HPV May Be Linked to Heart Attack, Stroke in Women

Study Suggests Vaccine for Human Papillomavirus Could One Day Help Prevent Heart Disease

From the WebMD Archives

Oct. 24, 2011 -- It's well known that several types of human papillomavirus (HPV) cause most cases of cervical cancer. Now new research suggests that some of these same types of HPV may also increase a woman's likelihood of having a heart attack and/or stroke -- even without any other risk factors.

HPV can be transmitted through vaginal, anal, and oral sex. It has been linked to genital warts as well as cervical, vaginal, vulvar, oral, penile, and anal cancers.

Two HPV vaccines are now approved by the FDA. Both of these vaccines are recommended to prevent cervical cancers. They are now on the CDC's childhood routine vaccination schedule for girls starting at age 9.

If validated, the new research suggests that the HPV shot may also help prevent heart disease and stroke in some women.

The findings are published in the Journal of the American College of Cardiology.

HPV and Heart Attack Risk

The study included information on 2,500 women aged 20 to 59. Of these, 44.6% tested positive for HPV, and 23.2% tested positive for the HPV strains that are linked to cervical cancer.

Women with HPV infection are 2.3 times more likely to have a heart attack or stroke as women who are not infected with these strains of HPV, says study researcher Hsu-Ko Kuo, MD, MPH, of the University of Texas Medical Branch in Galveston.

"For every 55 females with HPV, there will be one heart attack or stroke," he says. This was true even in the absence of other known risk factors for heart attack or stroke such as high blood pressure, high cholesterol, diabetes, and high body mass index.

Exactly how -- or even if -- HPV increases a woman's risk for heart attack and stroke is not known. It may affect certain genes that help protect the arteries from atherosclerosis (hardening of the arteries). This process sets the stage for heart attack and stroke.

The next step is to try to understand this further, he says. After that, researchers want to examine the link in older women and men to see if the findings still hold. Then "we hope to look at the effects of vaccine to see if it can protect females from heart disease," he says.


Can a Shot Prevent Heart Disease?

Suzanne Steinbaum, DO, is "floored" by the new findings. She is the director of women and heart disease at Lenox Hill Hospital in New York City. "Those who had the cancer-causing HPV strain had an increased risk of cardiovascular disease and stroke, without any of the other traditional risk factors being present."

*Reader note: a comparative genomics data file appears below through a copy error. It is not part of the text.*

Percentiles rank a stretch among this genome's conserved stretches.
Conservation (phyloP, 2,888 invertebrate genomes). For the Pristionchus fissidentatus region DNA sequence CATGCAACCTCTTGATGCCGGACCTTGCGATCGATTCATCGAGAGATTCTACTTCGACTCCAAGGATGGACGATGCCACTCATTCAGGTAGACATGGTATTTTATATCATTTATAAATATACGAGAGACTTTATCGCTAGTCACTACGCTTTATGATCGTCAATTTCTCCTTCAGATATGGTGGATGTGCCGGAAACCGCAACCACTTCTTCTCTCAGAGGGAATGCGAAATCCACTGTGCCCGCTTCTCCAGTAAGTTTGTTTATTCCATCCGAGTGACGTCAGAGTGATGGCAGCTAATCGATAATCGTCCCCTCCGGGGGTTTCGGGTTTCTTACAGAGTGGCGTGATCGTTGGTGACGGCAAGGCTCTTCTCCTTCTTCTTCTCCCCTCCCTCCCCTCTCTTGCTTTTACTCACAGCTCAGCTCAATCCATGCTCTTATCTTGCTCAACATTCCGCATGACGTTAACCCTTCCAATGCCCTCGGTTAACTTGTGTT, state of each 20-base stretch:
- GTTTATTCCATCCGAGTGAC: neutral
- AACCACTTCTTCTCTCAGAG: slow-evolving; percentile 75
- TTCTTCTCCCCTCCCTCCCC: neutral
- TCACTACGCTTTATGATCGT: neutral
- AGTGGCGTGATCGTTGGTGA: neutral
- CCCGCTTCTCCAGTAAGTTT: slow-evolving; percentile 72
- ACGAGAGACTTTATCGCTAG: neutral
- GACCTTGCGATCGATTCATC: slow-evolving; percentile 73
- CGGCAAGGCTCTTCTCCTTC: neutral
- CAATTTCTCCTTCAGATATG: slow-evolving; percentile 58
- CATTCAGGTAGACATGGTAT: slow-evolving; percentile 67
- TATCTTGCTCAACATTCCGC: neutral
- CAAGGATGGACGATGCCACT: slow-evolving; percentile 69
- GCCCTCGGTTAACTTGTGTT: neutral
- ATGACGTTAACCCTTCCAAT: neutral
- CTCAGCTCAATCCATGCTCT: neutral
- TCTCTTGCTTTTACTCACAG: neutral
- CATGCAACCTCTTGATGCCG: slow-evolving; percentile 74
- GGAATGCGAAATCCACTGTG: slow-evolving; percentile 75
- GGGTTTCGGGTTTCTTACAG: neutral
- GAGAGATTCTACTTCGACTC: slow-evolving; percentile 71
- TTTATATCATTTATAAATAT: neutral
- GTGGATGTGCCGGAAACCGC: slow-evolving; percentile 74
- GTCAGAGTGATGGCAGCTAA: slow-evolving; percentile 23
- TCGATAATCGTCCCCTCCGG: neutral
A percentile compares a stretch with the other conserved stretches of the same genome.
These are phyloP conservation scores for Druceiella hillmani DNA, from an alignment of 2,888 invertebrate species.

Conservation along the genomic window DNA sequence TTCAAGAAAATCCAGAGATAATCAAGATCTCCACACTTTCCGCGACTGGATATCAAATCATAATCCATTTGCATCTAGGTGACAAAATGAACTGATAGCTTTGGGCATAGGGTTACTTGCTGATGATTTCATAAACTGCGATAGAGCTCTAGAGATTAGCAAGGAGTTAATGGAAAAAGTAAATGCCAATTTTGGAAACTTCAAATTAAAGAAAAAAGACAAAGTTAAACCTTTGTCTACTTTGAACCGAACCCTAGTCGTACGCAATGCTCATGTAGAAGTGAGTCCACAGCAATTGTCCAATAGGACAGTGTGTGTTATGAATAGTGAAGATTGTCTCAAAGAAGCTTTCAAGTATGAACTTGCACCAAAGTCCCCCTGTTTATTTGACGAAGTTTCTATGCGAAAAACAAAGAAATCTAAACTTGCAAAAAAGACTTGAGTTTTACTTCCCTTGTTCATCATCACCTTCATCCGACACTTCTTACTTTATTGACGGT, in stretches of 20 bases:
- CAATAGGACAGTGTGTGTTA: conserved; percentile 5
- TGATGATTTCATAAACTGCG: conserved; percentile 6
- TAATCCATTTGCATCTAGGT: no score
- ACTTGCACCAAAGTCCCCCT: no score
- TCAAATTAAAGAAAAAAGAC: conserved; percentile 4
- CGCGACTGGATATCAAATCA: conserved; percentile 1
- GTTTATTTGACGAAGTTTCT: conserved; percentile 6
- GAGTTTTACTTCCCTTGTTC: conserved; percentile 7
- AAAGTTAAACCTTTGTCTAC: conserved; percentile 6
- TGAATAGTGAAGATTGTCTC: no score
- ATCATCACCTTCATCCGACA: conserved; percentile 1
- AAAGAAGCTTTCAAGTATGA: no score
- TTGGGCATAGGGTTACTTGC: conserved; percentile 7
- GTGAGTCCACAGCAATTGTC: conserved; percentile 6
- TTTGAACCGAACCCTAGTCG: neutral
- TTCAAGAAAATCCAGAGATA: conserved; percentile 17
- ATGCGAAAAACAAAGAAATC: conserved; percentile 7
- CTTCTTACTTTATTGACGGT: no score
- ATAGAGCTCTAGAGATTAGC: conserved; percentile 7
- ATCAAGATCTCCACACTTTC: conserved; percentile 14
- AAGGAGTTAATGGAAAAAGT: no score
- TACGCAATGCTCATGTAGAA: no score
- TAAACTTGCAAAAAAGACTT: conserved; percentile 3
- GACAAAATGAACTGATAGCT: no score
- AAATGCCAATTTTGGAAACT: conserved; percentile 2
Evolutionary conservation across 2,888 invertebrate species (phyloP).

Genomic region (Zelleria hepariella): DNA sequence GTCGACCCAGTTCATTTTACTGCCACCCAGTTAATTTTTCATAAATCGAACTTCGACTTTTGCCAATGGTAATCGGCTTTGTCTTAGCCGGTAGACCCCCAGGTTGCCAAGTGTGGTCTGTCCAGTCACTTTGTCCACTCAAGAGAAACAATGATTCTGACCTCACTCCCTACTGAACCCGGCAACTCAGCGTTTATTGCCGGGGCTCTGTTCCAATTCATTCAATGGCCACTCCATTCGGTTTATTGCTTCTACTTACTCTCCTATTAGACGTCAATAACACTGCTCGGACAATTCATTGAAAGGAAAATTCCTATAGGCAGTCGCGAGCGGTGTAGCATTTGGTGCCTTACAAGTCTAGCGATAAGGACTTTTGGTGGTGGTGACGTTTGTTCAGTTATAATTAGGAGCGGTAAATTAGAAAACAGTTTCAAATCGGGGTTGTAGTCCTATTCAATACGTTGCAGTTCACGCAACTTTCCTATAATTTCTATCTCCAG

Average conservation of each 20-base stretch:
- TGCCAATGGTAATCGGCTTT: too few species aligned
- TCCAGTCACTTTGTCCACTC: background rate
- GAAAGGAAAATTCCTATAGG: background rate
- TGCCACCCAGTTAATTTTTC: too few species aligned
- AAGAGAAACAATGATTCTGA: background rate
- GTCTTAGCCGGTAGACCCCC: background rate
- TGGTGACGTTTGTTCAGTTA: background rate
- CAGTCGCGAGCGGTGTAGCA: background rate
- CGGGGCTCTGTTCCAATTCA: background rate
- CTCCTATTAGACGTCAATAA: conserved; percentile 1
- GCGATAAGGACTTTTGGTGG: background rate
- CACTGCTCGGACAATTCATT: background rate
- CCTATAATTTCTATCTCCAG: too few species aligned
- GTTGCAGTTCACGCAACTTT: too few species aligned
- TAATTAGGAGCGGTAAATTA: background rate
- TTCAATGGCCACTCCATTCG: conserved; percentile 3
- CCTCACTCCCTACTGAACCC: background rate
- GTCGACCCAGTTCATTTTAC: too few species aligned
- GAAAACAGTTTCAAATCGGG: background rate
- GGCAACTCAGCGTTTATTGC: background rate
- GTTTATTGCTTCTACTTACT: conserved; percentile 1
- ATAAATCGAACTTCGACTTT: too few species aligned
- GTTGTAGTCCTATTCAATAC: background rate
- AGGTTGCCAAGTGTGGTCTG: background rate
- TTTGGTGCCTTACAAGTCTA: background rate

This may help identify a new high-risk group, she says. About 20% of people with heart disease don't have any traditional risk factors such as high cholesterol or high blood pressure.

The study "sheds a new light on the assessment and risk factor analysis of heart disease in women, many of whom have HPV, and lends a new direction into the understanding of who is at risk for heart disease and therefore another means for us to prevent it," she says.

Nieca Goldberg, MD, medical director of the Joan H. Tisch Center for Women's Health and the Women's Heart Program at New York University Langone Medical Center in New York City, urges caution in interpreting the new findings.

"It would be groundbreaking, but we are so early on in the process," she says.

"If this is eventually proven to be a real risk for heart disease, it will be a way to identify younger women who are at risk," she says.

But it is a big leap to say that the HPV shot could protect women from heart attack and strokes. "HPV causes cervical cancer. In terms of cardiovascular disease risk, there may be a connection, but we are not there yet," she says.

There are things that women can do today that we know will lower their risk for heart attack or stroke, she says. These include quitting smoking, making sure their blood pressure, cholesterol levels, and body weight are within the normal range, and engaging in regular physical activity.

"We can't let people forget about the other risk factors," she says.

WebMD Health News Reviewed by Laura J. Martin, MD on October 24, 2011



Hsu-Ko Kuo, MD, MPH, University of Texas Medical Branch, Galveston.

Suzanne Steinbaum, DO, director, women and heart disease, Lenox Hill Hospital, New York City.

Nieca Goldberg, MD, medical director, Joan H. Tisch Center for Women's Health and the Women's Heart Program, New York University Langone Medical Center, New York City.

Kuo, H-K. Journal of the American College of Cardiology, Nov. 1, 2011.

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